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Washington/Sydney: French satellite scans provided fresh indications of objects adrift in part of the Indian Ocean that’s being scoured for the missing plane—Malaysia Airlines MH370—backing up Chinese evidence, as more planes and ships joined the hunt.

Eight aircraft searched 59,000sq.km of sea after China on Saturday revealed a satellite photo depicting a floating object 22.5mt (74 feet) long. Radar images from French authorities show potential objects in the vicinity, Malaysia’s transport ministry said on Sunday.

The developments rekindled prospects for breakthrough in the mystery of Malaysia Airlines Flight MH370 after radar and visual scans failed to find objects spotted in earlier images taken from space. Searchers, bolstered by a growing fleet of international vessels, also want to locate a wooden pallet seen from the air to check if it could have come from the jet’s hold.

“The aircraft are operating at extreme ranges," said Australian Maritime Safety Authority official Mike Barton, “with the closest airfield 2,500km away". “They’re operating at the limits of their endurance and only having a short period of 1-2 hours in the search area."

The Chinese photo, taken 18 March, is focused 90 degrees east and almost 45 degrees south, versus almost 91 degrees east and 44 degrees south for similar items on a 16 March satellite image, putting the object 120km southwest of that sighting, according to China’s State Administration of Science, Technology and Industry for National Defense.

Coloured straps

The dimensions appear similar to those of the larger of two objects seen previously, said to be 24mt long. The Malaysian plane, a The Boeing Co. 777-200, measures 63mt, with a wingspan of 61mt and a 6.2mt cabin diameter.

“French satellite images were received this morning and have been sent to the Australian centre leading the search in the southern Indian Ocean," a Malaysian government statement said.

The French foreign affairs ministry said radar echoes had detected floating debris 2,300km from Perth and that extra satellites would be mobilized to pursue the search. No date or coordinates for the discovery were immediately provided.

“Separately, the wooden pallet spotted on Saturday from a civil search aircraft was among a number of small objects spread over 5km and could be of the kind used in planes," the AMSA’s Barton told reporters on Sunday, adding that there appeared to be evidence of multi-coloured strapping belts around it. “The use of wooden pallets is quite common in the industry," Barton said. “They’re usually packed into another container which is loaded in the belly of the aircraft."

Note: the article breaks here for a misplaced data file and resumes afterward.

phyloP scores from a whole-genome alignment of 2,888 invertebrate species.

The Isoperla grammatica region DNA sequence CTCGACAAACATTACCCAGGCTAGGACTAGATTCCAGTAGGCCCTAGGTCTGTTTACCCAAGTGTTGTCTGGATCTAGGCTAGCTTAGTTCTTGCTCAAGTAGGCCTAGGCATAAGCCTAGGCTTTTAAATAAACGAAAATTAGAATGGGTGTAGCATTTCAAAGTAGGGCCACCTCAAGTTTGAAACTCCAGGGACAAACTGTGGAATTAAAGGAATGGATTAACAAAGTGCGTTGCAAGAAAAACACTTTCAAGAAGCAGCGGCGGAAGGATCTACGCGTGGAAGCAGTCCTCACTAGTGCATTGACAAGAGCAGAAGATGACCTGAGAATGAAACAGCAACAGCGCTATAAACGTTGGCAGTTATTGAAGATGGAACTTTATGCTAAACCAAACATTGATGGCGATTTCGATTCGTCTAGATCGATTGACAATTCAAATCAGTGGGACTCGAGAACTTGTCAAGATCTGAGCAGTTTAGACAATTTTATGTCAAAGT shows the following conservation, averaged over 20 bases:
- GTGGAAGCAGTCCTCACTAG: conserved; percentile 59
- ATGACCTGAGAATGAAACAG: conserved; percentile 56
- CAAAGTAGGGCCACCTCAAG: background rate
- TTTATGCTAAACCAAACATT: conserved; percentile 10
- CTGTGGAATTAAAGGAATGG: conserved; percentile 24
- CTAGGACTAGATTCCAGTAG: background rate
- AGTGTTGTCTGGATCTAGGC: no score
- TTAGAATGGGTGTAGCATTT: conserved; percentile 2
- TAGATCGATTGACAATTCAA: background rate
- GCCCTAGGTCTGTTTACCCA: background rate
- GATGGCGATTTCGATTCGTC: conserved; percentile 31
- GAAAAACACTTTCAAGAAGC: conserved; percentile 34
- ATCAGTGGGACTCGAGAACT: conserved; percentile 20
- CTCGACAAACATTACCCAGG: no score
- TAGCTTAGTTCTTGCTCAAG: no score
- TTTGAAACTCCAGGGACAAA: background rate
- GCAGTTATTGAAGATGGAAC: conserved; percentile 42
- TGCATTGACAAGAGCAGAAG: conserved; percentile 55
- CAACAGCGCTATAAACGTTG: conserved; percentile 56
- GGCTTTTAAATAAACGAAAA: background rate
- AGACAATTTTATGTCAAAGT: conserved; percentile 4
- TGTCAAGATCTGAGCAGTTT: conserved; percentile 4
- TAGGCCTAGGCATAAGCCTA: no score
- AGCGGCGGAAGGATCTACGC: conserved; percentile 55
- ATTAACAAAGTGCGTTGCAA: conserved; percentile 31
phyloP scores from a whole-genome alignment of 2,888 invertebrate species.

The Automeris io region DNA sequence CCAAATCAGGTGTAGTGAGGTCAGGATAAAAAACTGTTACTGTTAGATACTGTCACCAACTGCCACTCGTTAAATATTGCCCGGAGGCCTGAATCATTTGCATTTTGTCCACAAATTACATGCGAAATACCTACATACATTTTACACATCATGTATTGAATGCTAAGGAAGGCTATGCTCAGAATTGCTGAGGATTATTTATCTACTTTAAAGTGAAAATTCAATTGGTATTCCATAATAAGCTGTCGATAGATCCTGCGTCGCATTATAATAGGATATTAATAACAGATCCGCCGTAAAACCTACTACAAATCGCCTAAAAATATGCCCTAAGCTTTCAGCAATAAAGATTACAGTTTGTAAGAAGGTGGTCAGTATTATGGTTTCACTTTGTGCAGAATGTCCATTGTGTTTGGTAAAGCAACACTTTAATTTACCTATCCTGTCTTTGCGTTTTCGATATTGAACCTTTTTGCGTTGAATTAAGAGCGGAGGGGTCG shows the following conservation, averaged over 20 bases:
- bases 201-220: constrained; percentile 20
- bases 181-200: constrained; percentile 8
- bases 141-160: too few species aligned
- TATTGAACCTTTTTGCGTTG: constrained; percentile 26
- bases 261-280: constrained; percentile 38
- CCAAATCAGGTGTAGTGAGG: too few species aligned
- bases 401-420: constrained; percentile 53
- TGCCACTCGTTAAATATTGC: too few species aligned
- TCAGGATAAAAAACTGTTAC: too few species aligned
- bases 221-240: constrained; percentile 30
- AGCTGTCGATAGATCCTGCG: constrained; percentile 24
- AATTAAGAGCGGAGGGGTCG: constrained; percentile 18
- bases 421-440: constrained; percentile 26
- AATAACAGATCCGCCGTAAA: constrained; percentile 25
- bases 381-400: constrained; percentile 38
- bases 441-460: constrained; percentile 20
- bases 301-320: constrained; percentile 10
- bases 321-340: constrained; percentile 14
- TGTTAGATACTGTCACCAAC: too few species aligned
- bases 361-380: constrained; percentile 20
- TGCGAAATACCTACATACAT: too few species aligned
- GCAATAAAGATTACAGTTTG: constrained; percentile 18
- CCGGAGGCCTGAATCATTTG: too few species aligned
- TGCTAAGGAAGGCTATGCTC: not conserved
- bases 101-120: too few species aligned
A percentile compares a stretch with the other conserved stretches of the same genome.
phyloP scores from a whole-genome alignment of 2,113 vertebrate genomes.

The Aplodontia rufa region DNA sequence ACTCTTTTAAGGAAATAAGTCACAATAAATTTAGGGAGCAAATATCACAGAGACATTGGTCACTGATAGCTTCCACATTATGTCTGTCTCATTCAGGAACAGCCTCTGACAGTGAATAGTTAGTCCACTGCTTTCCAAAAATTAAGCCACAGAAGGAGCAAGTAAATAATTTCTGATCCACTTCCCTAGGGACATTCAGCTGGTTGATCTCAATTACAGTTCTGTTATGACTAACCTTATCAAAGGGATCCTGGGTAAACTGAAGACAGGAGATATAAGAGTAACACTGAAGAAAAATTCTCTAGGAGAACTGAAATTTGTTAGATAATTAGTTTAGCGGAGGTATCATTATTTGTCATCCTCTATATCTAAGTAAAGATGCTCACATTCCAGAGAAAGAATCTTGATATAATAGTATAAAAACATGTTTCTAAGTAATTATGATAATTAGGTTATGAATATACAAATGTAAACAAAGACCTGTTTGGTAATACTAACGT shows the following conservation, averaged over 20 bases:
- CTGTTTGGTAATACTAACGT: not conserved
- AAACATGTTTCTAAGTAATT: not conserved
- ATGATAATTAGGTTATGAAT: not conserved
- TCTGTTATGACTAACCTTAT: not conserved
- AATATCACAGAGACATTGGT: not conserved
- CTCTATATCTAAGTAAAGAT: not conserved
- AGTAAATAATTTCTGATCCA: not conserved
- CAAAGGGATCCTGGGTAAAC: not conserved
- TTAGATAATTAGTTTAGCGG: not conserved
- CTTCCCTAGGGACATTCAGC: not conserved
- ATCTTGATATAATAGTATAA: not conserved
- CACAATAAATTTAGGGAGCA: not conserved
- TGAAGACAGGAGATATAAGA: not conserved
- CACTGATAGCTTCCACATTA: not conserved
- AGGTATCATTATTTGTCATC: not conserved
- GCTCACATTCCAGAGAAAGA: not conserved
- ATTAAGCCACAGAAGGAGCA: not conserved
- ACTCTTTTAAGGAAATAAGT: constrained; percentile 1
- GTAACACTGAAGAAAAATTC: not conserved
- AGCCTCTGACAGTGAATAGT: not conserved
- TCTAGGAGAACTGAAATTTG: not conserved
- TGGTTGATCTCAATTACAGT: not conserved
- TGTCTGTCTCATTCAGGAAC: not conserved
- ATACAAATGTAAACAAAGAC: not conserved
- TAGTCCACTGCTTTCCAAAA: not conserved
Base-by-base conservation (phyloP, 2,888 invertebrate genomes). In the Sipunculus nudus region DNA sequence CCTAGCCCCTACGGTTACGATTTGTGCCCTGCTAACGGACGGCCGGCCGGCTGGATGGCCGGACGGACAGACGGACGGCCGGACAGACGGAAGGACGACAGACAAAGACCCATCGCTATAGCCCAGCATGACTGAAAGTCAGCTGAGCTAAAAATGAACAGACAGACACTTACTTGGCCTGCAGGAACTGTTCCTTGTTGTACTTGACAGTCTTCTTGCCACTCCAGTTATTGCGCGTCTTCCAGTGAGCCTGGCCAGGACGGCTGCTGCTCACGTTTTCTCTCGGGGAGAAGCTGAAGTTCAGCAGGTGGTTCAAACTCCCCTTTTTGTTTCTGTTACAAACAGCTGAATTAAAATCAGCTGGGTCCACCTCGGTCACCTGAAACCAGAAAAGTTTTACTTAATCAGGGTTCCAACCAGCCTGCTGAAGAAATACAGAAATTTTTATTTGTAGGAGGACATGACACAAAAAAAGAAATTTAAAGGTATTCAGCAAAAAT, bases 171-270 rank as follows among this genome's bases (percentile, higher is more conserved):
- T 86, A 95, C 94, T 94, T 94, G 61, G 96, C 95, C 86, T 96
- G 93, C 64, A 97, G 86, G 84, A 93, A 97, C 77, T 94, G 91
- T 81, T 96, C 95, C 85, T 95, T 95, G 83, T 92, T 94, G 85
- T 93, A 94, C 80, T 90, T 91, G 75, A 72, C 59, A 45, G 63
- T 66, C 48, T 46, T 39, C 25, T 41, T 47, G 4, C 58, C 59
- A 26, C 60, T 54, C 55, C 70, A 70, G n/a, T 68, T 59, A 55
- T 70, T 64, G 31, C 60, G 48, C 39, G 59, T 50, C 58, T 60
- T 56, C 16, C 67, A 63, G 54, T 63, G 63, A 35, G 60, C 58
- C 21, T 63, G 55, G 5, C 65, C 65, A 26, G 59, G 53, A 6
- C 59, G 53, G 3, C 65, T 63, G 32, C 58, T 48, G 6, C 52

Ships converge

A New Zealand P3 Orion surveillance plane dispatched to the scene on Saturday found only clumps of seaweed. “The more aircraft we have, the more ships we have, the more confident we are of recovering whatever material is down there," Australian Prime Minister Tony Abbott said on Sunday in Port Moresby, Papua New Guinea, according to a transcript. “Obviously before we can be too specific about what it might be, we do actually need to recover some of this material."

As more potential debris is spotted, a growing fleet of vessels is converging on the area, while the number of planes deployed was increased to eight from six on Sunday, including four long-range civil aircraft and a US Navy P8 Poseidon.

HMAS Success from the Royal Australian Navy has joined the search, while the Ocean Shield, equipped with a sub-sea remotely operated vehicle, is on its way to the zone, as is HMS Echo, a specialist ship from Britain’s Royal Navy that’s fitted with underwater listening gear and devices to survey the seabed.

Sea fog

“The US was asked by Malaysia to provide similar search technology," the US defence department said in a statement. Australia said two merchant vessels assisted in the hunt on Saturday, while China deployed at least seven ships, according to the Xinhua News Agency, a flotilla that reflects the urgency it attaches to finding Flight MH370, whose complement of 239 passengers and crew included more than 150 Chinese nationals.